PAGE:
Duke. Is it now apparent ?
Duke. Hath he borne himself penitently in prison? how seems he to be touch'd ?
232 Prov. A man that apprebends death, no more dreadfully, but as a drunken sleep; careless, reckless, and fearless of what's past, present, or to come; 117sensible of mortality, and desperately mortal.
Duke. He wants advice.
Prov. He will hear none: '"he hath evermore had * the liberty of the prison; give him leave to escape s hence he would not : drunk many times a day, if 1,6% not many days entirely drunk.” We have very often awak'd him, as if to carry him to execution, “alid 165 shew'd him a seeming warrant for it; it hath not noved him at all. Duke. More of him anon. There is written in your
er. Thus fail not to do your office, as you will ar-
in the afternoon?
old. le. How came it, that the absent duke had not deliver’d him to his liberty, or executed bim? heard, it was ever his manner to do so.
His friends still wrought reprieves for hin: ndeed, his fact, till now in the government of gelo, came not to an undoubtful proof.
Is it now apparent? Most manifest, and not deny'd by himself, Hath he borne himself penitently in prison? as he to be touch'd ? A man that apprebends death, no more 1, but as a drunken sleep; careless, reckless, ss of what's past, present, or to come ; iff mortality, and desperately mortal, le wants advice. p will hear none: "be hath evermore llad ty of the prison; give him leave to escape would not : drunk many tines a day, it days entirely drunk.” We have very often , as if to carry him to execution, “and in a seeming warrant for it;? it hath not at all. re of him anon. There is written in your
brow, Provost, honesty and constancy :. if I read it not truly, my ancient skill beguiles me; but in the boldness of my cunning, I will lay myself in hazard. Claudio, whom here you laave a warrant to execute, is no greater forfeit to the law than Angelo who hath sentenc'd him: To inake you understand this in a manifested effect, I crave but four days respite ; for the which you are to do me both a present and a dangerous courtesy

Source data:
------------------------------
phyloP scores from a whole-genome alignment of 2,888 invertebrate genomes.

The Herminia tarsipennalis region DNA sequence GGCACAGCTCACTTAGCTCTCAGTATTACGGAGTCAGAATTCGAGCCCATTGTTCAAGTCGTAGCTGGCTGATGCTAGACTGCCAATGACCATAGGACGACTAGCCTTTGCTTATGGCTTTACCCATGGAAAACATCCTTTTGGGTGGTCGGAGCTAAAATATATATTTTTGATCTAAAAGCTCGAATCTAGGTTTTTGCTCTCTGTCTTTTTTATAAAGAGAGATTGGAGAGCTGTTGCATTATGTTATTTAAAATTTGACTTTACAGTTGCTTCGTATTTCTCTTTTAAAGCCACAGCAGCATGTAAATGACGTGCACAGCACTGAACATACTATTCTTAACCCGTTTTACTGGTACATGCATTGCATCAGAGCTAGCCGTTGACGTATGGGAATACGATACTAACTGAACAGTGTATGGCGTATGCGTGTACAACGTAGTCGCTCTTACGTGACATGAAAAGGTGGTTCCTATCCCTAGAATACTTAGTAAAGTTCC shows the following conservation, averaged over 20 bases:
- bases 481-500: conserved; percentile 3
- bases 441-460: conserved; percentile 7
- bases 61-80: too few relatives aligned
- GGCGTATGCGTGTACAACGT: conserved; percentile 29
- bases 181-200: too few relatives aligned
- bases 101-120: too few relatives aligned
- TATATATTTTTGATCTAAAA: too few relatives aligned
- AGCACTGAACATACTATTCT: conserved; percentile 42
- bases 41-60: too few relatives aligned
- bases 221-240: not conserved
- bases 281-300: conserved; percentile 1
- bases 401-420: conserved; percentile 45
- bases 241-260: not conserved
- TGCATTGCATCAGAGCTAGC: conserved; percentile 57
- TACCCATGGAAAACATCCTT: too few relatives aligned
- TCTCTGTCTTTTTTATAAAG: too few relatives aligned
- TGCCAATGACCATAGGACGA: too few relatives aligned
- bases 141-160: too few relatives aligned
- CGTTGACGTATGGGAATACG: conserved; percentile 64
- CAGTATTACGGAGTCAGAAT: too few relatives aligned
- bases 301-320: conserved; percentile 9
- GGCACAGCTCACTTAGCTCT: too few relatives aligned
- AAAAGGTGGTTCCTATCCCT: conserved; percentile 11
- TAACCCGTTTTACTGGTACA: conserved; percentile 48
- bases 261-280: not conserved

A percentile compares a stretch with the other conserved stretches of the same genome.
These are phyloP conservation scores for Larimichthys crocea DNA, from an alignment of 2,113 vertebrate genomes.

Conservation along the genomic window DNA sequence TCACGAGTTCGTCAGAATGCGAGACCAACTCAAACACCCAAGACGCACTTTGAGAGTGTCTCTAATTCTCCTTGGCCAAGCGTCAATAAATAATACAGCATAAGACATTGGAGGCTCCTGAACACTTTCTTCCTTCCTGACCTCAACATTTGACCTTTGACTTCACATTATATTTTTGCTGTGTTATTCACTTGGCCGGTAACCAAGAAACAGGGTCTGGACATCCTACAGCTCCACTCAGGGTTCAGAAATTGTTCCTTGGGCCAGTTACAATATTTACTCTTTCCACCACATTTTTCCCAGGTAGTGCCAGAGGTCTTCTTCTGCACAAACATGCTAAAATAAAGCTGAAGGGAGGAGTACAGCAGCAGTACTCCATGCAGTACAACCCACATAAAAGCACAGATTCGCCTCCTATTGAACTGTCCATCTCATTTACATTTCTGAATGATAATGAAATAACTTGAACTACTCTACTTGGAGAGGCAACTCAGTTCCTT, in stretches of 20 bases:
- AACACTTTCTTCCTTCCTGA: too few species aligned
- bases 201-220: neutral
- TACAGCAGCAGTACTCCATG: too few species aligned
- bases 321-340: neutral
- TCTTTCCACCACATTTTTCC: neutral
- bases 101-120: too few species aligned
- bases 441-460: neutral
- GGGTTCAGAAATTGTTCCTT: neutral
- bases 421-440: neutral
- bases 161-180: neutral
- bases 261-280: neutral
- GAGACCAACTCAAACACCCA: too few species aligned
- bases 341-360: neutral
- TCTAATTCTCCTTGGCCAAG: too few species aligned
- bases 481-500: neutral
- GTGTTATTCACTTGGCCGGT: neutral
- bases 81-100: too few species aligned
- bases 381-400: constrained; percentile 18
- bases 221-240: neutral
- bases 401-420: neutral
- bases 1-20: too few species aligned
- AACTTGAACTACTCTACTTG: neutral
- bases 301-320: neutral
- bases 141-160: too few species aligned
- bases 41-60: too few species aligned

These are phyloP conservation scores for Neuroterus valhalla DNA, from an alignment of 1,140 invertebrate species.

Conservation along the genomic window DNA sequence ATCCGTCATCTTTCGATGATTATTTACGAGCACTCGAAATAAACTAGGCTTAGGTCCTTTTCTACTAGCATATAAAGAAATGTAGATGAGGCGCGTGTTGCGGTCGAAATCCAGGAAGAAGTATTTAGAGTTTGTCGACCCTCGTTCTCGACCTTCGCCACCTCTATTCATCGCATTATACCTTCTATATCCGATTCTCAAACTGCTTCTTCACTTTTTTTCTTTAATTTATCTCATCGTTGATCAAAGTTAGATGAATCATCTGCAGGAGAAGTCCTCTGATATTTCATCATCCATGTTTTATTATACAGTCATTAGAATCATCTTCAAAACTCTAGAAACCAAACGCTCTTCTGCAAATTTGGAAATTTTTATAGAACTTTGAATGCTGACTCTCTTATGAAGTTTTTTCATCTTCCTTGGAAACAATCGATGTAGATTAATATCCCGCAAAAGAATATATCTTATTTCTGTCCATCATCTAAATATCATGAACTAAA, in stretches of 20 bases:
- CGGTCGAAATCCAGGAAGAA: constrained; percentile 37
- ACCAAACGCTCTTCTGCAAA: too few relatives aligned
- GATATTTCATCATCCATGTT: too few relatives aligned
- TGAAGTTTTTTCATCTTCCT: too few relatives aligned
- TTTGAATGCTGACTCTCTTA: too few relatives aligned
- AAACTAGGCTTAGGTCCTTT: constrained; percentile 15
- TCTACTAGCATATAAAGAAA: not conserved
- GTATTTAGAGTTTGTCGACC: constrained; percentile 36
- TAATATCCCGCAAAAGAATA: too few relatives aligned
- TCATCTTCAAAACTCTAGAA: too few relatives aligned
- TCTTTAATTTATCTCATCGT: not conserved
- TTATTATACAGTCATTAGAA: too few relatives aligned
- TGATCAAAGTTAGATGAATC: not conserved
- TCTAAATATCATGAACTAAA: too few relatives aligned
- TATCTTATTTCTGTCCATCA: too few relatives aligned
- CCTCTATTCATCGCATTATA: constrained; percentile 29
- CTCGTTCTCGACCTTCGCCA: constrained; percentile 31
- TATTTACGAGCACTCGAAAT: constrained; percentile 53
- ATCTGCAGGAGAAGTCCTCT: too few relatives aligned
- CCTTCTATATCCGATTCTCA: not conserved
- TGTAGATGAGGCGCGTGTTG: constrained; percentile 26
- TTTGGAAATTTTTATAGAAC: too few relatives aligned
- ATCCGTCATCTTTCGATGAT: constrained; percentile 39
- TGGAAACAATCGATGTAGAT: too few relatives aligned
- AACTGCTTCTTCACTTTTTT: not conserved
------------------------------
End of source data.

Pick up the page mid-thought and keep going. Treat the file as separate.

254 Prov. Pray sir, in what? Duke. In the delaying death,
Praw. Alạck! how may I do it? having the honr limited; and an express command, under-penalty, to deliver his head in the view of Angelo ? I may make iny case as Claudio's, to cross this in the smallest.
Duke. By the vow of mine order, I warrant: you, if my instructions may be your guide. Let this Barnardine be this morning executed, and his head borne to Angelo
11473117) Prov. Angelo hath seen them both, and will discover the favour,
Duke. Oh, death's a great disguisers and you may add to it. Shave the head, and tie the beard : "1, and say, it was the desire of the penitent to be so barb?d" before his death ? you.know the course is common. If cany.thing fall to, you upon this, more than thanks and good forțane, by, the saint whom I profess, I will plead against it with my life. leta silti ; 273
Prov. Pardon ine, good father it is against my cath